On Sunday, October 16, the Madurai bench of the Madras High Court observed that the principles of the 2019 Citizenship (Amendment) Act could be applied to Hindu Tamils who were forced to abandon Sri Lanka. The single-judge bench of Justice GR Swaminathan held that although Sri Lanka is not covered under CAA, the Hindu Tamils in the Island country could obtain Indian citizenship under the Act as they were the “primary victim of racial strife.”
“Sri Lankan Hindu Tamils were the primary victim of racial strife; can apply for Indian Citizenship as per CAA 2019”: Madras High [email protected] reportshttps://t.co/Xx3bMET8gV— LawBeat (@LawBeatInd) October 17, 2022
Notably, the humanitarian law brought in by the Modi government seeks to expedite the citizenship process for religiously persecuted minorities from Pakistan, Bangladesh, and Afghanistan who arrived in India as refugees before December 31, 2014. Though the persecuted Hindus of Sri Lanka currently do not fall under its ambit, the Madras High Court has asked the central government to decide on the matter within 16 weeks.
“Though Sri Lanka does not fall within the said amendment, the very same principle is equally applicable,” he said. “One can take judicial notice of the fact that the Hindu Tamils of Sri Lanka were the primary victims of the racial strife,” Justice Swaminathan noted.
The court was hearing a petition filed by S Abirami, a 29-year-old girl from Sri Lanka who moved to India due to ethnic victimisation. Abirami applied for Indian citizenship.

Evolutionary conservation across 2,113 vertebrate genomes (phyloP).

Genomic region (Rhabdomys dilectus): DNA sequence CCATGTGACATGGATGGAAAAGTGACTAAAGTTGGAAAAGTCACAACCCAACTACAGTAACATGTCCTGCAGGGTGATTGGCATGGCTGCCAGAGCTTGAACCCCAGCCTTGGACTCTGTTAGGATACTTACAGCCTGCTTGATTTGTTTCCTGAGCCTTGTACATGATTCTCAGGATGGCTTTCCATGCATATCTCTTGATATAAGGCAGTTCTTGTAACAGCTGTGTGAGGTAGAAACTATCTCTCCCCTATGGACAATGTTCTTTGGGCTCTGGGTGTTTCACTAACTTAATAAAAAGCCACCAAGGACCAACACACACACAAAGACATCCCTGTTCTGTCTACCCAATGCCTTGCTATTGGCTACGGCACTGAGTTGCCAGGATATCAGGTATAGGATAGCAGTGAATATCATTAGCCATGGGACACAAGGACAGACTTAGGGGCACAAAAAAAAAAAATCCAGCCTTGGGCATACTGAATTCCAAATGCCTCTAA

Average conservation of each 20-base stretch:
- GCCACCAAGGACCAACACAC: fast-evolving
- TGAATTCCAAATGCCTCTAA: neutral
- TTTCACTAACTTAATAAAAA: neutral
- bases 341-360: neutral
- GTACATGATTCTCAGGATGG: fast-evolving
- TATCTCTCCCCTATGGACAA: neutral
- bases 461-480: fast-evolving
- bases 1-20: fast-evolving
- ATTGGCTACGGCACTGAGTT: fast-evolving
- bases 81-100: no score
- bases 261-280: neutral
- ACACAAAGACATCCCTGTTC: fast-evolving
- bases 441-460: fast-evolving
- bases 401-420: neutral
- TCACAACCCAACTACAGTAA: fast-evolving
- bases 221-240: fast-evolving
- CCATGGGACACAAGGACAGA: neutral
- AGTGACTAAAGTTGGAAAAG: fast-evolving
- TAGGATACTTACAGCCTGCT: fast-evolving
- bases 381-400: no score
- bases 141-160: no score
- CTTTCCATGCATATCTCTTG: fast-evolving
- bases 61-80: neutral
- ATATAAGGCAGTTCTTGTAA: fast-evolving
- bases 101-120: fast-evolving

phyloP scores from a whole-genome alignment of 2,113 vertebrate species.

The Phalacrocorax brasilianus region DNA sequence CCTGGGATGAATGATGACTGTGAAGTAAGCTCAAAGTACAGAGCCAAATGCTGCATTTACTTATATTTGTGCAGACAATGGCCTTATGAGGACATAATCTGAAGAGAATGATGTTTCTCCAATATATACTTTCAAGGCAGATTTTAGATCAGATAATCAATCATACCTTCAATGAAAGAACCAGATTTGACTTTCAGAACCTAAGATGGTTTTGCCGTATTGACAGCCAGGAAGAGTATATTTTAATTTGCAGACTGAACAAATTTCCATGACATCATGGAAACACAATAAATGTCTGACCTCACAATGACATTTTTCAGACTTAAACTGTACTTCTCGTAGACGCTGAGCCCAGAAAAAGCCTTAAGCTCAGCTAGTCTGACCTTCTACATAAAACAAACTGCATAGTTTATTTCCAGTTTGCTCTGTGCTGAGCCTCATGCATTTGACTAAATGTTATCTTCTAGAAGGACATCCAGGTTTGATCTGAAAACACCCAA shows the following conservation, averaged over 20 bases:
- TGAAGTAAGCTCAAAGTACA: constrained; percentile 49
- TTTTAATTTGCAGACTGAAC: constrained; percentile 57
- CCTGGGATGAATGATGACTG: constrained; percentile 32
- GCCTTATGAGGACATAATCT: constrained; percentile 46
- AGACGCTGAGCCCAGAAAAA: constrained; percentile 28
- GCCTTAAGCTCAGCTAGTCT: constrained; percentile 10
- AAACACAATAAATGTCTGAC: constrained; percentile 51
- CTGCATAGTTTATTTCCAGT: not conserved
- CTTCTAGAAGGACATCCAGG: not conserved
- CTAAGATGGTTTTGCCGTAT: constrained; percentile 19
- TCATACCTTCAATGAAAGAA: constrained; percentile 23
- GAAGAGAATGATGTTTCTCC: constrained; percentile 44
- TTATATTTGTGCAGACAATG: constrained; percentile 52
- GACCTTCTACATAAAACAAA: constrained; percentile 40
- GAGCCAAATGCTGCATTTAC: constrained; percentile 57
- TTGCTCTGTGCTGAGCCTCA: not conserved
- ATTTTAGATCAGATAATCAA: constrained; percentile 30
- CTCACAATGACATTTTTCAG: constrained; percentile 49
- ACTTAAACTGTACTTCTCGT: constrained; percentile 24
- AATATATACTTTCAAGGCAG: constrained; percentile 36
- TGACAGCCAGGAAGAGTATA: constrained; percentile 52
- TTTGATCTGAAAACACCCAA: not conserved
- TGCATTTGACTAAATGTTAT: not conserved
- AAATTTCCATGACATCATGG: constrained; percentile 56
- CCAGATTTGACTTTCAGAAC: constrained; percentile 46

Abirami was born in a Trichy nursing home on December 14, 1993. She went to school in India, received an Aadhar Card, and has lived there for the past 29 years. Her efforts to get citizenship, however, were futile, so she filed the current petition.
The petitioner requested that the District Magistrate/District Collectors grant her permission to send her application for citizenship to the Central Government. She further requested that the Central Government issue orders within six weeks of receiving her application. Abirami’s plea stated that the Central Government should take note of the unique situation in which she is placed.
The single-judge panel noted that Abirami is the daughter of migrant parents and was born in India. The court went on to say that because she has never been a Sri Lankan citizen, the issue of renunciation does not arise. The court stated that if her motion is denied, she will become “stateless.”
Finally, the court asked the Assistant Solicitor General and the Additional Government Pleader to forward Abirami’s appeal to the Central Government for consideration and gave the latter 6 weeks to respond.
Notably, last year, the Centre for Democracy, Pluralism, and Human Rights (CDPHR), an organisation that advocates for equality, justice, and human rights, released a report on India’s seven neighbouring countries last year, emphasising major human rights crimes against minorities, particularly Hindus. According to the research, Sri Lanka is one of India’s seven neighbouring countries where Hindus have been persecuted for years.
The Center for Democracy Pluralism and Human Rights report has also raised concerns over the status of human rights and religious minorities in Sri Lanka. Talking about the civil war, the report suggested that at least 100,000 people lost their lives and 20,000 Tamils disappeared in the 26-year-long civil war.